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The Self-Efficacy Beliefs of Secondary School Principals

  • Author / Creator
    Yates, Mary Maureen
  • ABSTRACT The purpose of my doctoral research was to address the question: “How do secondary school principals understand the relationship between beliefs of self-efficacy and their professional practice?” Bandura’s (1986) social cognitive theory served as the analytical framework with his construct of self-efficacy being the subject of this work. “Perceived self-efficacy refers to beliefs in one’s capabilities to organize and execute the courses of action required to produce given attainments.” (Bandura, 1997, p. 3) Nationally and internationally, the role of the principal has been cited as a critical factor in the improvement of student achievement and system accountability (Leithwood, 2008; Levin, 2010), and according to Bandura (1997), self-efficacy belief – the belief that people have in their ability to produce desired effects by their actions - is the most central and pervasive mechanism of human agency and is central to motivation and action. In Alberta, where there is a well-defined accountability framework, the Principal Quality Practice Guideline (2009) was designed to “be used as a basis for many activities including principal preparation and recruitment, principals’ self-reflection and daily practice, principals’ initial and ongoing professional growth and principal supervision, evaluation and practice review” (Alberta Education, February, 2009, p. 3). This draft document updated and currently titled The Professional Practice Competencies for School Leaders (March 11, 2011) details seven dimensions that are intended to be guidelines of school leader performance. As self-efficacy is related to individuals’ persistence, analytical strategies, effort, aspiration or goal-setting, adaptability, organizational ability and success on tasks they perform, (Bandura, 1986; Gist & Mitchell, 1992 Green & Paglis, 2002; McCormick, 2001; Wood & Bandura, 1989), the value of the self-efficacy construct is one that will be critical as principals meet leadership expectations in Alberta schools as outlined by the Alberta School ii Act (Province of Alberta, 2000). My research assists to further understanding and knowledge of the self-efficacy of principals with particular interest in the areas of management, instructional leadership and moral leadership embodied within the seven leadership dimension of the Professional Practice Competencies for School Leaders (PPCSL). Deepening understanding of the construct of self-efficacy and its relation to principal efforts and skill may serve to create conditions that lend t to improvements in student achievement and growth. Within the Alberta context of high accountability, a principal’s self-efficacy beliefs are of particular interest as a greater understanding of factors leading to effective principals, teams and schools may be illuminated through the study of self-efficacy. Within the case study methodology and employing a purposeful convenience sampling technique, six high school principals were interviewed over a two month period. Face-to-face interviews allowed for in-depth interviewing while ensuring a multiplicity of perspectives The Principal Sense of Efficacy Scale (PSES) created by Tschannen-Moran and Gareis (2004) was the survey tool utilized and basic demographic information was also collected. Data analysis and interpretations of the relationship between principal beliefs of self-efficacy and professional practice resulted in the overarching theme of “relationship” and four major sub-themes: Clarity of Vision; Strong Focus on Student Success; Dedication to Instructional Leadership; and Experience Matters. The results from this study will serve to add to the growing knowledge base with regards to factors that may influence principal self-efficacy and principal effectiveness. Based on research findings, this study concludes with implications and recommendations for theory along with policy and practice directed at institutions that develop teachers, at school systems and at schools, as well as possibilities for further research relative to school and school system leadership development and the importance of the construct of self-efficacy.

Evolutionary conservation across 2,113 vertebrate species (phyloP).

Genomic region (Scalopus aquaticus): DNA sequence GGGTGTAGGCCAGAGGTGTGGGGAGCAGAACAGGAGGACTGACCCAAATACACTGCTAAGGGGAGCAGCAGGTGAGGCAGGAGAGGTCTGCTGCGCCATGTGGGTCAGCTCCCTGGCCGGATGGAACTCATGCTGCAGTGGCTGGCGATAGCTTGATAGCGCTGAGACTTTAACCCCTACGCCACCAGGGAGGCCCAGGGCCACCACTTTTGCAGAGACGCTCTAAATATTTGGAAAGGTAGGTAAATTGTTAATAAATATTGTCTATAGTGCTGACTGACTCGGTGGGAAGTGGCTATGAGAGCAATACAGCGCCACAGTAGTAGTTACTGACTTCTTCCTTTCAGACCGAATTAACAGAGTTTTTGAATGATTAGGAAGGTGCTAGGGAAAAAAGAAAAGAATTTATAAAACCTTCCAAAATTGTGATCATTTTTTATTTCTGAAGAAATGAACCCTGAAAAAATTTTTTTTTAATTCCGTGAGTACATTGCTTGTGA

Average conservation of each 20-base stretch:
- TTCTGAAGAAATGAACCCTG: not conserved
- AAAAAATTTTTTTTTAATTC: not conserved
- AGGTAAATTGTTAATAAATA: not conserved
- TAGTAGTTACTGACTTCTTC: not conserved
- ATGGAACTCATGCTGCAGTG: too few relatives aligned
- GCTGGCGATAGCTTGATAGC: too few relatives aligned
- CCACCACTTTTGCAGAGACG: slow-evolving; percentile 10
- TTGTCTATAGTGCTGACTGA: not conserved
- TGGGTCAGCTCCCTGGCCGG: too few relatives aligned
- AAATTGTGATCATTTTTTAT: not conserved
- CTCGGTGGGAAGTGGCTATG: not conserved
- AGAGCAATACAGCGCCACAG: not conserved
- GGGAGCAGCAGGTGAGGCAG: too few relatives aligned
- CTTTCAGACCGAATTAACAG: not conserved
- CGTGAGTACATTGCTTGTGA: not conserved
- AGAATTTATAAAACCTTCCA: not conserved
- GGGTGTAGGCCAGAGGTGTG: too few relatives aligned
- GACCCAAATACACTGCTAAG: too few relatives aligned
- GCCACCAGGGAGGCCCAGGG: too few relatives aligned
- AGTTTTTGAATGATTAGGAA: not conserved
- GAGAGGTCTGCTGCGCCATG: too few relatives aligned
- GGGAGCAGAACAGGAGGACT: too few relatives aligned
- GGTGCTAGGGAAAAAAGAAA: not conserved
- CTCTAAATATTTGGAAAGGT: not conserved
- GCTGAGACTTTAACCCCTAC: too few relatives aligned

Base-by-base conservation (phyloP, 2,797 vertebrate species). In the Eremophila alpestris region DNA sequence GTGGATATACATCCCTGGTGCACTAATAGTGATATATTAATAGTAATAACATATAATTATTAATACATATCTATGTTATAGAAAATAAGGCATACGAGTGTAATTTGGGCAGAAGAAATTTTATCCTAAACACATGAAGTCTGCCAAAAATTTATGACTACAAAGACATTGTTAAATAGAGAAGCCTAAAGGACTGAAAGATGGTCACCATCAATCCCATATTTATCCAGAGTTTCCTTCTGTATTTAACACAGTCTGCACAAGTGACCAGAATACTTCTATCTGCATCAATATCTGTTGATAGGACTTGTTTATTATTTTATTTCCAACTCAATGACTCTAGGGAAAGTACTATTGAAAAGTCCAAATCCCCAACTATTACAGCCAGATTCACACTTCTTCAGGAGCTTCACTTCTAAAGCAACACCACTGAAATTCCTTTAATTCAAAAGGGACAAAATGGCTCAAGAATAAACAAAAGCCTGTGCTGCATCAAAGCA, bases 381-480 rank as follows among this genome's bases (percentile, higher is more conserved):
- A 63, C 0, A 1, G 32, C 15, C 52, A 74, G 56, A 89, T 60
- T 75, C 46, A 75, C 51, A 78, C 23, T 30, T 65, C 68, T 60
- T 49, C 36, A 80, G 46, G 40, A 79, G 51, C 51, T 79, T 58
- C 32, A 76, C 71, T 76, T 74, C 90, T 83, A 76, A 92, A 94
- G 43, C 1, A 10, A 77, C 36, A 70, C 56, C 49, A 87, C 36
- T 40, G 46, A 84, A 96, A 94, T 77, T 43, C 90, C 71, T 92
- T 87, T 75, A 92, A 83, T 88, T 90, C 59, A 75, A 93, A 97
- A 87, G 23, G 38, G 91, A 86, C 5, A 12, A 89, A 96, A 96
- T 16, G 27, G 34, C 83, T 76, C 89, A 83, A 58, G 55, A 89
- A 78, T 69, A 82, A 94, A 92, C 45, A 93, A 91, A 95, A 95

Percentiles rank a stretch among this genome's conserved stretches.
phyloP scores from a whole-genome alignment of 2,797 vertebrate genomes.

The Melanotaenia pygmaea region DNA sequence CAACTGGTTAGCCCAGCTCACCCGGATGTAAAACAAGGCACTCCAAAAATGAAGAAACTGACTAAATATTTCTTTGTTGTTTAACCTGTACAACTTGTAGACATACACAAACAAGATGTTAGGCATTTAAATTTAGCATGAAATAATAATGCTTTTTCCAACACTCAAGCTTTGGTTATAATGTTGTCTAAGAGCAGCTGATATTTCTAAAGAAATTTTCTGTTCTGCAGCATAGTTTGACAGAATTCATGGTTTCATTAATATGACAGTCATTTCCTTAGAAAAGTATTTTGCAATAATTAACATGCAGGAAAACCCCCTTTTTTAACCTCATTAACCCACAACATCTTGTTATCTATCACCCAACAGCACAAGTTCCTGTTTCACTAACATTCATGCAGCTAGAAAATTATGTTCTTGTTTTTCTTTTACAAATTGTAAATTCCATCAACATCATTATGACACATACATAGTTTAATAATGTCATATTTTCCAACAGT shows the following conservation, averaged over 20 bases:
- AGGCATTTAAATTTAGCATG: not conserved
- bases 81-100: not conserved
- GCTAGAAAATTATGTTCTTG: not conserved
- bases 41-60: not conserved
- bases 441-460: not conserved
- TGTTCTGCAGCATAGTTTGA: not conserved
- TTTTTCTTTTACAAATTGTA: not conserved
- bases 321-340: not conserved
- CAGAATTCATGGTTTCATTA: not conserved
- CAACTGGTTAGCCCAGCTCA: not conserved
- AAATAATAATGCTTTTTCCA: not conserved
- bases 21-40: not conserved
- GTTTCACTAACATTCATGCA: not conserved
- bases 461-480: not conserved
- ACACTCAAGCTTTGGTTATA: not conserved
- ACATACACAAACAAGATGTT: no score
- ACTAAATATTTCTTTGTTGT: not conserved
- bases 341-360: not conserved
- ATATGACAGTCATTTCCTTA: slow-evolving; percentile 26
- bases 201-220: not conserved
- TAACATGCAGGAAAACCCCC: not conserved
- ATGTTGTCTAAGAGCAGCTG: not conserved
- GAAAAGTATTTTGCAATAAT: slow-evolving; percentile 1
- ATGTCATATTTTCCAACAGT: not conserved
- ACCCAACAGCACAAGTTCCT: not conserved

• Subjects / Keywords
  • Graduation date
    2015-11
  • Type of Item
    Thesis
  • Degree
    Doctor of Philosophy
  • DOI
    https://doi.org/10.7939/R3736M71D
  • License
    This thesis is made available by the University of Alberta Libraries with permission of the copyright owner solely for non-commercial purposes. This thesis, or any portion thereof, may not otherwise be copied or reproduced without the written consent of the copyright owner, except to the extent permitted by Canadian copyright law.
  • Language
    English
  • Institution
    University of Alberta
  • Degree level
    Doctoral
  • Department
    • Department of Educational Policy Studies
  • Specialization
    • Educational Administration and Leadership
  • Supervisor / co-supervisor and their department(s)
    • Foster, Rosemary (Educational Policy Studies)
  • Examining committee members and their departments
    • Grace, Andre (Educational Psychology)
    • Larsen, Denise (Educational Psychology)
    • Shultz, Lynette (Educational Policy Studies)
    • Brien, Ken (Education)
    • Foster, Rosemary (Educational Policy Studies)
    • Newton, Paul (Educational Policy Studies)